According to The Express Tribune, a Pakistan-based news outlet, the Pakistan government capped the maximum selling price at Pakistani Rs8,449 (equivalent to $55) for two doses of the Russian Sputnik V vaccine.
But by admission of Nepal’s Health Ministry officials money should not be an issue while procuring vaccines.
“We don’t lack resources to purchase vaccines,” said Pokhrel, director at the Family Welfare Division. “The World Bank and the Asian Development Bank have assured us to provide funds for procuring vaccines but we haven’t been able to procure due to an acute shortage.”
The Health Ministry has also decided to allow private suppliers to import the jabs but none of the suppliers have been able to do so. Officials at the Department of Health Services said they are also interested in purchasing Johnson & Johnson’s vaccine but their attempts haven’t been successful.
Bangladesh, which is waiting for delivery of Covishield vaccines from Serum Institute of India, is also working to procure vaccines from China and Russia. Russia has even asked Bangladesh to produce the Sputnik V vaccine, according to reports.
Bangladesh had signed a deal with India on December 13 last year to purchase 30 million doses of Covishield on an installment basis. But until now, Dhaka has received only 7 million doses in two installments while Delhi sent another 3.2 million doses as a gift.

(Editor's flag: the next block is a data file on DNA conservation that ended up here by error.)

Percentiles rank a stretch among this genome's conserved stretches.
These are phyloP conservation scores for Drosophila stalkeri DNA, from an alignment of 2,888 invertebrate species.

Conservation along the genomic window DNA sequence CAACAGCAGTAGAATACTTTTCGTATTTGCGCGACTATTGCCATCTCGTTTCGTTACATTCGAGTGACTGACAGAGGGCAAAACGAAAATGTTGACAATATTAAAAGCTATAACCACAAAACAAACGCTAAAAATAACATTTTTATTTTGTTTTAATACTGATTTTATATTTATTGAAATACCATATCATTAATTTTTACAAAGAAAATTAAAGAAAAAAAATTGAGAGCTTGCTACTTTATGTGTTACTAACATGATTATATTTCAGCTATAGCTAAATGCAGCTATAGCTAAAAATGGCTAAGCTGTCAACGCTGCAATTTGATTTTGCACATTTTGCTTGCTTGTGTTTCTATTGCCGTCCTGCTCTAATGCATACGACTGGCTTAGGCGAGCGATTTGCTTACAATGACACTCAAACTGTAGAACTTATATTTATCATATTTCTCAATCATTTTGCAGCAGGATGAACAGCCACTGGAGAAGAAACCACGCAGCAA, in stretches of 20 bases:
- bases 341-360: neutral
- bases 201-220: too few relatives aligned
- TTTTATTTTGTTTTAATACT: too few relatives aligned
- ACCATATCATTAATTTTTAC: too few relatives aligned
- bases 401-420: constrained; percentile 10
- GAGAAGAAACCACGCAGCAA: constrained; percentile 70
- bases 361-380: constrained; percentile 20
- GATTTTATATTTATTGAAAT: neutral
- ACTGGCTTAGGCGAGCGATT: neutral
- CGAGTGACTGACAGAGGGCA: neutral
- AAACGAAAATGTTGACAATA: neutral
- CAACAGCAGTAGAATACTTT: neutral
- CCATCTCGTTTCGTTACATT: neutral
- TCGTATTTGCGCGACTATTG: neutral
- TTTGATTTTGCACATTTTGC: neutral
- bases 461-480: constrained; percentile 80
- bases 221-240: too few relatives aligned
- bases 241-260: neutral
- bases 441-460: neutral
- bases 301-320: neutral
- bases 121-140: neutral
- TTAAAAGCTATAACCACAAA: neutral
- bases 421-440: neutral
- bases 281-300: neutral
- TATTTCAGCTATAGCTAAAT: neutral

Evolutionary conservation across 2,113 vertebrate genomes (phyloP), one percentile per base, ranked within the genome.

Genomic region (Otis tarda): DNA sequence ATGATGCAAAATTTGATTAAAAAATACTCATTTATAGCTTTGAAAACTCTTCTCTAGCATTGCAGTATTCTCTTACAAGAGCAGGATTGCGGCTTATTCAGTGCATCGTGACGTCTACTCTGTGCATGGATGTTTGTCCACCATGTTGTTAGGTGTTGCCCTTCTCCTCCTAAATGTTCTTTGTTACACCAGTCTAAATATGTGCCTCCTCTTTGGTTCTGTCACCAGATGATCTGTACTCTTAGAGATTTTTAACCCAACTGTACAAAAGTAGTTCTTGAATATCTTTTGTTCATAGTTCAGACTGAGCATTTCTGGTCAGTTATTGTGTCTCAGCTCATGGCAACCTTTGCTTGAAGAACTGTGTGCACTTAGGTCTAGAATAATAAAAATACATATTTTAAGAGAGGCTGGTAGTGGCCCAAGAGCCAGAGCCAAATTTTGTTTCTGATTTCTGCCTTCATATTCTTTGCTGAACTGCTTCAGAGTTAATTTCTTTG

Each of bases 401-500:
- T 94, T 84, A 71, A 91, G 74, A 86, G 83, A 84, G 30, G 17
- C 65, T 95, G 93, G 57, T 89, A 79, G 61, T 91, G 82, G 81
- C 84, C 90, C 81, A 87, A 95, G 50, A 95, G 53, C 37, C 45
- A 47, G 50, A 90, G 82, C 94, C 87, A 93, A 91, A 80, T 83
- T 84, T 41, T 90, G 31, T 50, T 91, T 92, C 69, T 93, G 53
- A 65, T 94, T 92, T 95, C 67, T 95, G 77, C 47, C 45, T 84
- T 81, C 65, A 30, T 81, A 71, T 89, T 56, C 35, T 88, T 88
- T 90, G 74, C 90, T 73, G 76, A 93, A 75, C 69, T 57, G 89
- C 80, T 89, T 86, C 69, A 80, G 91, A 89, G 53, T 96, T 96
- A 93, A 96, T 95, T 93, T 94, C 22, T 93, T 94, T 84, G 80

With the number of Covid cases soaring rapidly in the country, experts have warned that the worst has yet to come.
Nepal’s R, or reproduction number, defined as how easily it spreads in the population, is 2 while that of India is 1, which is battling one of the biggest humanitarian crises, according to Dr Krishna Prasad Paudel, director of the Epidemiology and Disease Control Division.
Public health experts say as there is no known cure for Covid-19, vaccination is the only hope to contain the spread of the virus.
“We have to explore all options to inoculate our people as there is no other way to fight Covid,” Dr Shyam Raj Upreti, former director general at the Department of Health Services, told the Post. “Authorities must explore all available options.”